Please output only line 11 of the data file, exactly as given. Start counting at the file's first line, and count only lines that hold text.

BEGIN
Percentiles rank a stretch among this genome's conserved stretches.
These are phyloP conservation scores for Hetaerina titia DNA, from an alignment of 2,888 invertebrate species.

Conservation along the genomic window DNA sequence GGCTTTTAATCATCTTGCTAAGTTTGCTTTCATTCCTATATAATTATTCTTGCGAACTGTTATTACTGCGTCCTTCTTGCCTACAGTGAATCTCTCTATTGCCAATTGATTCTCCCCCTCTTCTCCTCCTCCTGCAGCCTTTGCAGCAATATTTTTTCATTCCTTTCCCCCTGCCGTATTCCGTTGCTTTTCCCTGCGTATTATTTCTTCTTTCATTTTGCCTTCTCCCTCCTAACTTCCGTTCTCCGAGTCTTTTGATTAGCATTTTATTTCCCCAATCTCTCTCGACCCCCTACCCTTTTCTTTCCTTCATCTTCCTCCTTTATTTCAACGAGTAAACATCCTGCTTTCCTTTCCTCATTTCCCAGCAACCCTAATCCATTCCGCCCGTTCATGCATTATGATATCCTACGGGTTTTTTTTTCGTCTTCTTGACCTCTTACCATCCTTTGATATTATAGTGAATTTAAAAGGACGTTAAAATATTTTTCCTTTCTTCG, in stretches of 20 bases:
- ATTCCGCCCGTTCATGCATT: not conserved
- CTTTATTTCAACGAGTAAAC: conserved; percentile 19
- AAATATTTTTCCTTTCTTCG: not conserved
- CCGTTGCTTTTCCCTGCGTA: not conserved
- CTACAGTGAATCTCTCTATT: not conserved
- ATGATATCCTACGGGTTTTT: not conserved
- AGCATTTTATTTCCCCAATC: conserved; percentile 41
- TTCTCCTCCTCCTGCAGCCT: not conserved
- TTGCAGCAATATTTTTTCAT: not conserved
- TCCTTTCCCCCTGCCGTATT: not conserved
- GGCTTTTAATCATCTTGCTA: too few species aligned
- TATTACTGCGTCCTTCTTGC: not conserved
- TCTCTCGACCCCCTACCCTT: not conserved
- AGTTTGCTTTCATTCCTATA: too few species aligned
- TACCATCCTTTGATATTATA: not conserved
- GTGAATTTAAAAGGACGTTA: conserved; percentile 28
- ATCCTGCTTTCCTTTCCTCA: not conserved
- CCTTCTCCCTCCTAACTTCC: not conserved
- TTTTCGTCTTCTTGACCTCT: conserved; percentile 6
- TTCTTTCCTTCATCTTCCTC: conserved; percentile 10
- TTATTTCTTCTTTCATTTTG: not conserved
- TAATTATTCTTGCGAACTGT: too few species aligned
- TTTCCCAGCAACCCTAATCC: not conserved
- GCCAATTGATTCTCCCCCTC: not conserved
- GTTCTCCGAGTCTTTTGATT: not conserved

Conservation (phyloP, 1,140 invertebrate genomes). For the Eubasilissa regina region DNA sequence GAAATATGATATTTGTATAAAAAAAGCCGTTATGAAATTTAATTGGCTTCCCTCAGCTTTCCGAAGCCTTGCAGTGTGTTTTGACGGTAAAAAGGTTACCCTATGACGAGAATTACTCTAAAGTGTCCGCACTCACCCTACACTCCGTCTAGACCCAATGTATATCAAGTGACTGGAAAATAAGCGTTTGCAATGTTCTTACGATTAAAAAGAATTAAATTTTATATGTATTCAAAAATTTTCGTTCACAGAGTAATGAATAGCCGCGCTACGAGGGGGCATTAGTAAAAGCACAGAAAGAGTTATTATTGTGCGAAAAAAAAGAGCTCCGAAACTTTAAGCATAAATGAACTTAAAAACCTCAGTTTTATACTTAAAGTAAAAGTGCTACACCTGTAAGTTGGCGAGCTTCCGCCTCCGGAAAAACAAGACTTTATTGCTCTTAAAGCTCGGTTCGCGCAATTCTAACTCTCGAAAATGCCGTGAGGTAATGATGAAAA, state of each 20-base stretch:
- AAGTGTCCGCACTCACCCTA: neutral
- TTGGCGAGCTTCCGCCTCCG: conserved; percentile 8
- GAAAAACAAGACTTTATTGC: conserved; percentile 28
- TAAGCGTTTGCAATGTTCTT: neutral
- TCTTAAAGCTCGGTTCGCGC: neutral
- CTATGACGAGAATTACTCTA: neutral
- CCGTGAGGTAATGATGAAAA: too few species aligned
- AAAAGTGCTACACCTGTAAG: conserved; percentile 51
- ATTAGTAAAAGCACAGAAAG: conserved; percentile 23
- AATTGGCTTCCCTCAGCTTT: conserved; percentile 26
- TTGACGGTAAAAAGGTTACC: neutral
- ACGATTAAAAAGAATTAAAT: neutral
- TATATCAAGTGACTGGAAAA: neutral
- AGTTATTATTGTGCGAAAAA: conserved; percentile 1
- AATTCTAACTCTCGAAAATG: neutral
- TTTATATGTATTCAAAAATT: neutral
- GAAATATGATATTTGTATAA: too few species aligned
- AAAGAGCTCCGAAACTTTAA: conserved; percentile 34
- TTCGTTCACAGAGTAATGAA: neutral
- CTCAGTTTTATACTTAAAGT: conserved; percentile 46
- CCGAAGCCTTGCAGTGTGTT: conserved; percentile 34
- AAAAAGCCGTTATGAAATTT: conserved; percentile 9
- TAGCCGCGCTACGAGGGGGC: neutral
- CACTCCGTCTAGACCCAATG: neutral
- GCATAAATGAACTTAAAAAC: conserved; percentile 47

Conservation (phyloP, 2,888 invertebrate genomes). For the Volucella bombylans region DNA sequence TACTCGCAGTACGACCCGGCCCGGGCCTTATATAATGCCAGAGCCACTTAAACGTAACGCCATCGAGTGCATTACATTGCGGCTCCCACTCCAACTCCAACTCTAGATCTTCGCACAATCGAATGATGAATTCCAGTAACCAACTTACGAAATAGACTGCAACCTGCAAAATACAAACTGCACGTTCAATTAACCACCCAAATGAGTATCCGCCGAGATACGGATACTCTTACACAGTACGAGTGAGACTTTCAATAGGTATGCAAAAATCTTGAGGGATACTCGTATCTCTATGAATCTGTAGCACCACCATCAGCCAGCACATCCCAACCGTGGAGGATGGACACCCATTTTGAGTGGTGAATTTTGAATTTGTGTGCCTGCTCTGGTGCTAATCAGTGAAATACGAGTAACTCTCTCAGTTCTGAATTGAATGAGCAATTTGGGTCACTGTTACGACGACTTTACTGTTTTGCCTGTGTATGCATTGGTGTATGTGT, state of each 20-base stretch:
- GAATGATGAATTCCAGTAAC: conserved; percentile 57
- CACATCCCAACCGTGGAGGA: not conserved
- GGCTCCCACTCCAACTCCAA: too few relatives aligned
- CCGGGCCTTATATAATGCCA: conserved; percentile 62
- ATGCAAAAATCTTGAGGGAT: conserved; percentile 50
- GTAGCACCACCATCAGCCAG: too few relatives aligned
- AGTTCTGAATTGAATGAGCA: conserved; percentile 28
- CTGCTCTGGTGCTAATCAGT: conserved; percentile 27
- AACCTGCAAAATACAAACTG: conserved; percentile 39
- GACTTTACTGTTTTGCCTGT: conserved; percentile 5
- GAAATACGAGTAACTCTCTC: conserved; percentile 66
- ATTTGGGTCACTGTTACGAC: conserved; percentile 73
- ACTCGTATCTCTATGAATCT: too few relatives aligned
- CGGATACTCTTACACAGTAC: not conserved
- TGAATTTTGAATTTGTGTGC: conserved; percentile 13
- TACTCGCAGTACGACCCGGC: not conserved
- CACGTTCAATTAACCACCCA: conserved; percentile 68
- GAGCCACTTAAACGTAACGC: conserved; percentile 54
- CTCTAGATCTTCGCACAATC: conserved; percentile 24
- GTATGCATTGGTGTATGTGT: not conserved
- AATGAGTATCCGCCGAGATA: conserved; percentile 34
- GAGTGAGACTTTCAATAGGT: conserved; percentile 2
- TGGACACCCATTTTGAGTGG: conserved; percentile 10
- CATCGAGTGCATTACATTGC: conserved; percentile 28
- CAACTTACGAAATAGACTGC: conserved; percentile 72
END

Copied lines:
- TTCTCCTCCTCCTGCAGCCT: not conserved